In an open letter, a range of organizations and corporations from the energy and consumer goods industry, including EDF, Engie, the British Irish Chamber of Commerce and Unilever, have urged the EU and the U.K. to continue their cooperation on the energy market, following Brexit.
Failure to do so, could result in further price hikes in the British energy market, put U.K. renewable energy targets at risk, and jeopardize the Irish Single Electricity Market (SEM).
The band of organizations highlights the importance of barrier-free energy trade for the continuation of the Paris Climate goals. For that, the companies propose that no tariffs should be imposed for energy trading on Britain’s interconnectors. There are currently three interconnectors between Britain and the EU, with several more at various stages of development.
“Interconnection will play an important role in helping to balance energy flows as an increasing proportion of intermittent renewable energy is brought onto electricity grids. Any imposition of tariff or non-tariff barriers to the flows of energy across interconnectors would increase the cost of the low carbon transition and set back action on climate change,” say the organizations in the letter.
They continue, “The aim, therefore, must be to ensure that trading of energy operates freely across borders on a level playing field that keeps costs down for consumers and ensures decarbonization and security of supply. Continued wholesale market integration between the UK and the EU should, therefore, be encouraged. The Irish Single Electricity Market (SEM), one of the many benefits that resulted from the Good Friday Agreement would face a possibly existential risk if cross-border electricity tariffs were applied.”
In a white paper published this summer, the U.K. Government said it is unclear if it will remain part of the Internal Energy Market (IEM) of the EU. According to the paper, the government is disinclined to formulate a common rulebook for the technical requirements for electricity trading, such as market coupling, or consistent carbon pricing. The latter could, however, be implemented by remaining in the EU’s Emissions Trading System – a point, which was endorsed by the letter's signatories.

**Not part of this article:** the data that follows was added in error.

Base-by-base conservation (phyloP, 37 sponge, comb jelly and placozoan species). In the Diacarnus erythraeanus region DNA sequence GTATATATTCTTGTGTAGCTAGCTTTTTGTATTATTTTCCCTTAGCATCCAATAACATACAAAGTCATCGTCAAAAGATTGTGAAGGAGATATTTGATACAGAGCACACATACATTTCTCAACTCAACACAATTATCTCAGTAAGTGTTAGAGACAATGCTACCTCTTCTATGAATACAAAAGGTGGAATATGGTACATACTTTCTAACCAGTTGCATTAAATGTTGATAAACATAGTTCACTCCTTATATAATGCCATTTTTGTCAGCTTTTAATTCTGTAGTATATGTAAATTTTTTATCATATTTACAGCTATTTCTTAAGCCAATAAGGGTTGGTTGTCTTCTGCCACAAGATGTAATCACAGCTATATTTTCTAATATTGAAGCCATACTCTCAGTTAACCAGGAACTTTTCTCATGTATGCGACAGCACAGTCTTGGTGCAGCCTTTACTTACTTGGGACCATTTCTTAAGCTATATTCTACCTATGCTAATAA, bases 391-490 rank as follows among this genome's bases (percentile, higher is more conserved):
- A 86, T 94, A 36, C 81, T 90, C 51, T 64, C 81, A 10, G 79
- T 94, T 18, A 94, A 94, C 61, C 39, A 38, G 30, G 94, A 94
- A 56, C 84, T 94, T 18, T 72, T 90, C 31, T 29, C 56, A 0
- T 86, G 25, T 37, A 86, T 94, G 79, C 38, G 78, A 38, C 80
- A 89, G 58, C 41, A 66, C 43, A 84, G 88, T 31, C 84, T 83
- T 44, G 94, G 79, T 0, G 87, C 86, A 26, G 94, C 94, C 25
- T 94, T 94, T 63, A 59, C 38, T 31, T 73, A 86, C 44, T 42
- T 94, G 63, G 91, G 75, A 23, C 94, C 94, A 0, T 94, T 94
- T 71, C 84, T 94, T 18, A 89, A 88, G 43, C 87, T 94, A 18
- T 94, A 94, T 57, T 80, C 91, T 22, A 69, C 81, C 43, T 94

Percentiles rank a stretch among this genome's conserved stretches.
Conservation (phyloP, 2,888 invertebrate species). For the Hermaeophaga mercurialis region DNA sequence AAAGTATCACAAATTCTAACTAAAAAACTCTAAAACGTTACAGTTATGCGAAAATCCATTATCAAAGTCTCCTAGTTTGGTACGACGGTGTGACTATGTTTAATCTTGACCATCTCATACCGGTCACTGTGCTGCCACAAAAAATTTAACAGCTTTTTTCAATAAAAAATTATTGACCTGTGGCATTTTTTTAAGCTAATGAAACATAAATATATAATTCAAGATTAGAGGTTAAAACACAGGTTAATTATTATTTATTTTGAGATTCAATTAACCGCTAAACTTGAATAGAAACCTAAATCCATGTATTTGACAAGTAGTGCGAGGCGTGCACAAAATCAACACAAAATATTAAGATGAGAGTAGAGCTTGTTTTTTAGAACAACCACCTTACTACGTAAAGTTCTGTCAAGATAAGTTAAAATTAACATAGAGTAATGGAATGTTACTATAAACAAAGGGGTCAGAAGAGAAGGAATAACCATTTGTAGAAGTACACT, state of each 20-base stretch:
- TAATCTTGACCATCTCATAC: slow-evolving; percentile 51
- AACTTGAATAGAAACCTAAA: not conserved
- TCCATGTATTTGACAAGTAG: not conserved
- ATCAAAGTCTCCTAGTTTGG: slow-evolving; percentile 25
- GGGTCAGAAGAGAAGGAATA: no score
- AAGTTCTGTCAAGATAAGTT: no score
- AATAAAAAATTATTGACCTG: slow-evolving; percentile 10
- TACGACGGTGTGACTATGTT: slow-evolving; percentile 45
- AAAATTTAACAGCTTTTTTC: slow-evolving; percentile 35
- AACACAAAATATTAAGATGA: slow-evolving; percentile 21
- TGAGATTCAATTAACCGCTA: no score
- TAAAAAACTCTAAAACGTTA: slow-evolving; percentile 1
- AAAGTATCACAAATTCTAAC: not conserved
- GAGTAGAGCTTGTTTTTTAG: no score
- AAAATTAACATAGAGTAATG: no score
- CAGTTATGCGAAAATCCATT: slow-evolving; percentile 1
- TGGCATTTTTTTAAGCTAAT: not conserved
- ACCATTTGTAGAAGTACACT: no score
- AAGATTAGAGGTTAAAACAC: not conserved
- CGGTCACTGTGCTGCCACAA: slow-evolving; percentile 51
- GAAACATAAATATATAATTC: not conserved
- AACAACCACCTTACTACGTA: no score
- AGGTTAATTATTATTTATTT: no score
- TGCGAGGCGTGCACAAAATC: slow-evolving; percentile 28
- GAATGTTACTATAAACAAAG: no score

Furthermore, in the same publication, the U.K. hinted that it favors remaining in the European Networks of Transmission System Operators for Electricity (ENTSO-E).
The letter continued by saying that the signatories need clarity on whether the U.K. government will uphold climate standards, to prevent international players from undercutting them on the U.K. market. To this end, the U.K. and the EU should maintain their joint efforts in implanting the Paris Climate Agreement, also at the upcoming Conference of Parties (COP 24), set to be held in Poland in December of this year.
“By including these priority issues in a Climate and Energy Chapter, the UK and the EU can help to ensure energy bills are kept as low as possible whilst enhancing energy and climate security for all Europeans. Our group of organizations would be interested in meeting with you both [May and Juncker] to discuss these issues in more detail,” the organizations conclude in their open letter.
The white paper, on the other hand, states that the U.K. does not believe that continued participation in the IEM should require common environmental and climate change standards.
The letter is the latest in a row of open letters sent to the U.K. government in recent days. Last week, it also received a letter, signed by several hundred companies from the Solar Trade Association, and Renewable Energy Agency, which took umbrage at the U.K.’s proposal to phase out the solar tariff schemes in the U.K.
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